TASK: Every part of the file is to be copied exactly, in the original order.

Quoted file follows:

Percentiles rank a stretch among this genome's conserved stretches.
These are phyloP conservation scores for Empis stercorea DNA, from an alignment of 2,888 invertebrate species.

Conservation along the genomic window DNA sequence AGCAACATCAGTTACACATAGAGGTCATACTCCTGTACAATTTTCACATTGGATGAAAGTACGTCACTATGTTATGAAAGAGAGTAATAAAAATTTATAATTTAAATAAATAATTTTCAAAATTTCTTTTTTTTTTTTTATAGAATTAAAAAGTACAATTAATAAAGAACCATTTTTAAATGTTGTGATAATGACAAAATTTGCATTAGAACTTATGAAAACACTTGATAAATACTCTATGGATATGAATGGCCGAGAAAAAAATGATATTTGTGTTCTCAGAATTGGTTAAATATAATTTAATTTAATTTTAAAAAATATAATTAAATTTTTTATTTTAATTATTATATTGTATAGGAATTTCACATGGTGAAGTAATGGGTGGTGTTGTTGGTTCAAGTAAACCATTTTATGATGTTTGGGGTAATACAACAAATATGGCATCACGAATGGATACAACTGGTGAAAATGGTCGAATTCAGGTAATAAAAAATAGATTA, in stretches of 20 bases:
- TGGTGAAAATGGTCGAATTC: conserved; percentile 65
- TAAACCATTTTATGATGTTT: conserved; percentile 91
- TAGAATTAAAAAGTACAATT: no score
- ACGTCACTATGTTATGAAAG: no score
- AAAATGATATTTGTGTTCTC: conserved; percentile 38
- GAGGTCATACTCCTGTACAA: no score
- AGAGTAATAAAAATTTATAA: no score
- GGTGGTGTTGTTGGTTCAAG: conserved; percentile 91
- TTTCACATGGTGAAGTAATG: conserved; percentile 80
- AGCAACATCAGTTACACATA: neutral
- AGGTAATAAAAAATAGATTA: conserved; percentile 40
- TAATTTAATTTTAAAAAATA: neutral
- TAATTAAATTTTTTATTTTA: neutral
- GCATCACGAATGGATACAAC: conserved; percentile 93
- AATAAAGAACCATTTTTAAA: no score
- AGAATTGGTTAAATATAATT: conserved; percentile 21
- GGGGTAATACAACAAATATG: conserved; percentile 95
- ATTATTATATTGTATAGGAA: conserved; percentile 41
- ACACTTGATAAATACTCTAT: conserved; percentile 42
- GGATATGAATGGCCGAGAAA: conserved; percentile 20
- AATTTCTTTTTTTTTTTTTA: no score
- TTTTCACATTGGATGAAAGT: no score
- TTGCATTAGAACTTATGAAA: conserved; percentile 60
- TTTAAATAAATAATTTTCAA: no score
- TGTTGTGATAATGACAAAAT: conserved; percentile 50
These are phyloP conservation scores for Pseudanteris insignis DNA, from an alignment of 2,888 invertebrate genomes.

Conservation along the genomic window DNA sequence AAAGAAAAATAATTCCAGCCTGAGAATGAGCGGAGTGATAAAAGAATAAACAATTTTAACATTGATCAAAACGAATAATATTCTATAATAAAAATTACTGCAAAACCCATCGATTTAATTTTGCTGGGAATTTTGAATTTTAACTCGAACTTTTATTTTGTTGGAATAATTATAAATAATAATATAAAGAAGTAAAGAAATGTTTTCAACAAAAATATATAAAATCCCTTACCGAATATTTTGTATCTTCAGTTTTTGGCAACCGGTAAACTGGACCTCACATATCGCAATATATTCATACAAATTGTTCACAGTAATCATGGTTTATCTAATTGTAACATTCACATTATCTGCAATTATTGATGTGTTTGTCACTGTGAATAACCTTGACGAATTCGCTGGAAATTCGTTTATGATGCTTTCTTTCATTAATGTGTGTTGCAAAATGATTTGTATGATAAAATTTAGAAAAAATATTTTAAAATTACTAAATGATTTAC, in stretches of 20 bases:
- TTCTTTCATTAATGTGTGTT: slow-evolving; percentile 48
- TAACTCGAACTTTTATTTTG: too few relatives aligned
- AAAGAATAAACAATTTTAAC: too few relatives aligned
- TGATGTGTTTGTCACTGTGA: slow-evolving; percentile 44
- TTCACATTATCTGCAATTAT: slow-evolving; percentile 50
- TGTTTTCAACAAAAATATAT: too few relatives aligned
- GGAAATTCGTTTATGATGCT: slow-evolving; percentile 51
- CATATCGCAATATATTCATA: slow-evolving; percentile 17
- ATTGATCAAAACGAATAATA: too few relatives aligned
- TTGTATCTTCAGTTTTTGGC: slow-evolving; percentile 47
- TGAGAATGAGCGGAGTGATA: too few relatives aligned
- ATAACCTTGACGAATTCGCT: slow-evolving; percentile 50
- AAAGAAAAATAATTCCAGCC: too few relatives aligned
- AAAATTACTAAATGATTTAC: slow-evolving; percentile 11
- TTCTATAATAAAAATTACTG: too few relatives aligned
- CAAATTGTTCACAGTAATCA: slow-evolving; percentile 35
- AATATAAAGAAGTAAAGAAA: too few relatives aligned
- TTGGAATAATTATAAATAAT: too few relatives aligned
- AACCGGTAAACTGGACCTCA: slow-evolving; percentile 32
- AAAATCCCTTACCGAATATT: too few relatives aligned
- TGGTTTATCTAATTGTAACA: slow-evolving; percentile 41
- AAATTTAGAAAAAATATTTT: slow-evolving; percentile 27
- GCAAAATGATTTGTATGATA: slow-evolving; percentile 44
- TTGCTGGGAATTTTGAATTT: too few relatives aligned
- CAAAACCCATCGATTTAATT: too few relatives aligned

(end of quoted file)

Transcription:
Percentiles rank a stretch among this genome's conserved stretches.
These are phyloP conservation scores for Empis stercorea DNA, from an alignment of 2,888 invertebrate species.

Conservation along the genomic window DNA sequence AGCAACATCAGTTACACATAGAGGTCATACTCCTGTACAATTTTCACATTGGATGAAAGTACGTCACTATGTTATGAAAGAGAGTAATAAAAATTTATAATTTAAATAAATAATTTTCAAAATTTCTTTTTTTTTTTTTATAGAATTAAAAAGTACAATTAATAAAGAACCATTTTTAAATGTTGTGATAATGACAAAATTTGCATTAGAACTTATGAAAACACTTGATAAATACTCTATGGATATGAATGGCCGAGAAAAAAATGATATTTGTGTTCTCAGAATTGGTTAAATATAATTTAATTTAATTTTAAAAAATATAATTAAATTTTTTATTTTAATTATTATATTGTATAGGAATTTCACATGGTGAAGTAATGGGTGGTGTTGTTGGTTCAAGTAAACCATTTTATGATGTTTGGGGTAATACAACAAATATGGCATCACGAATGGATACAACTGGTGAAAATGGTCGAATTCAGGTAATAAAAAATAGATTA, in stretches of 20 bases:
- TGGTGAAAATGGTCGAATTC: conserved; percentile 65
- TAAACCATTTTATGATGTTT: conserved; percentile 91
- TAGAATTAAAAAGTACAATT: no score
- ACGTCACTATGTTATGAAAG: no score
- AAAATGATATTTGTGTTCTC: conserved; percentile 38
- GAGGTCATACTCCTGTACAA: no score
- AGAGTAATAAAAATTTATAA: no score
- GGTGGTGTTGTTGGTTCAAG: conserved; percentile 91
- TTTCACATGGTGAAGTAATG: conserved; percentile 80
- AGCAACATCAGTTACACATA: neutral
- AGGTAATAAAAAATAGATTA: conserved; percentile 40
- TAATTTAATTTTAAAAAATA: neutral
- TAATTAAATTTTTTATTTTA: neutral
- GCATCACGAATGGATACAAC: conserved; percentile 93
- AATAAAGAACCATTTTTAAA: no score
- AGAATTGGTTAAATATAATT: conserved; percentile 21
- GGGGTAATACAACAAATATG: conserved; percentile 95
- ATTATTATATTGTATAGGAA: conserved; percentile 41
- ACACTTGATAAATACTCTAT: conserved; percentile 42
- GGATATGAATGGCCGAGAAA: conserved; percentile 20
- AATTTCTTTTTTTTTTTTTA: no score
- TTTTCACATTGGATGAAAGT: no score
- TTGCATTAGAACTTATGAAA: conserved; percentile 60
- TTTAAATAAATAATTTTCAA: no score
- TGTTGTGATAATGACAAAAT: conserved; percentile 50
These are phyloP conservation scores for Pseudanteris insignis DNA, from an alignment of 2,888 invertebrate genomes.

Conservation along the genomic window DNA sequence AAAGAAAAATAATTCCAGCCTGAGAATGAGCGGAGTGATAAAAGAATAAACAATTTTAACATTGATCAAAACGAATAATATTCTATAATAAAAATTACTGCAAAACCCATCGATTTAATTTTGCTGGGAATTTTGAATTTTAACTCGAACTTTTATTTTGTTGGAATAATTATAAATAATAATATAAAGAAGTAAAGAAATGTTTTCAACAAAAATATATAAAATCCCTTACCGAATATTTTGTATCTTCAGTTTTTGGCAACCGGTAAACTGGACCTCACATATCGCAATATATTCATACAAATTGTTCACAGTAATCATGGTTTATCTAATTGTAACATTCACATTATCTGCAATTATTGATGTGTTTGTCACTGTGAATAACCTTGACGAATTCGCTGGAAATTCGTTTATGATGCTTTCTTTCATTAATGTGTGTTGCAAAATGATTTGTATGATAAAATTTAGAAAAAATATTTTAAAATTACTAAATGATTTAC, in stretches of 20 bases:
- TTCTTTCATTAATGTGTGTT: slow-evolving; percentile 48
- TAACTCGAACTTTTATTTTG: too few relatives aligned
- AAAGAATAAACAATTTTAAC: too few relatives aligned
- TGATGTGTTTGTCACTGTGA: slow-evolving; percentile 44
- TTCACATTATCTGCAATTAT: slow-evolving; percentile 50
- TGTTTTCAACAAAAATATAT: too few relatives aligned
- GGAAATTCGTTTATGATGCT: slow-evolving; percentile 51
- CATATCGCAATATATTCATA: slow-evolving; percentile 17
- ATTGATCAAAACGAATAATA: too few relatives aligned
- TTGTATCTTCAGTTTTTGGC: slow-evolving; percentile 47
- TGAGAATGAGCGGAGTGATA: too few relatives aligned
- ATAACCTTGACGAATTCGCT: slow-evolving; percentile 50
- AAAGAAAAATAATTCCAGCC: too few relatives aligned
- AAAATTACTAAATGATTTAC: slow-evolving; percentile 11
- TTCTATAATAAAAATTACTG: too few relatives aligned
- CAAATTGTTCACAGTAATCA: slow-evolving; percentile 35
- AATATAAAGAAGTAAAGAAA: too few relatives aligned
- TTGGAATAATTATAAATAAT: too few relatives aligned
- AACCGGTAAACTGGACCTCA: slow-evolving; percentile 32
- AAAATCCCTTACCGAATATT: too few relatives aligned
- TGGTTTATCTAATTGTAACA: slow-evolving; percentile 41
- AAATTTAGAAAAAATATTTT: slow-evolving; percentile 27
- GCAAAATGATTTGTATGATA: slow-evolving; percentile 44
- TTGCTGGGAATTTTGAATTT: too few relatives aligned
- CAAAACCCATCGATTTAATT: too few relatives aligned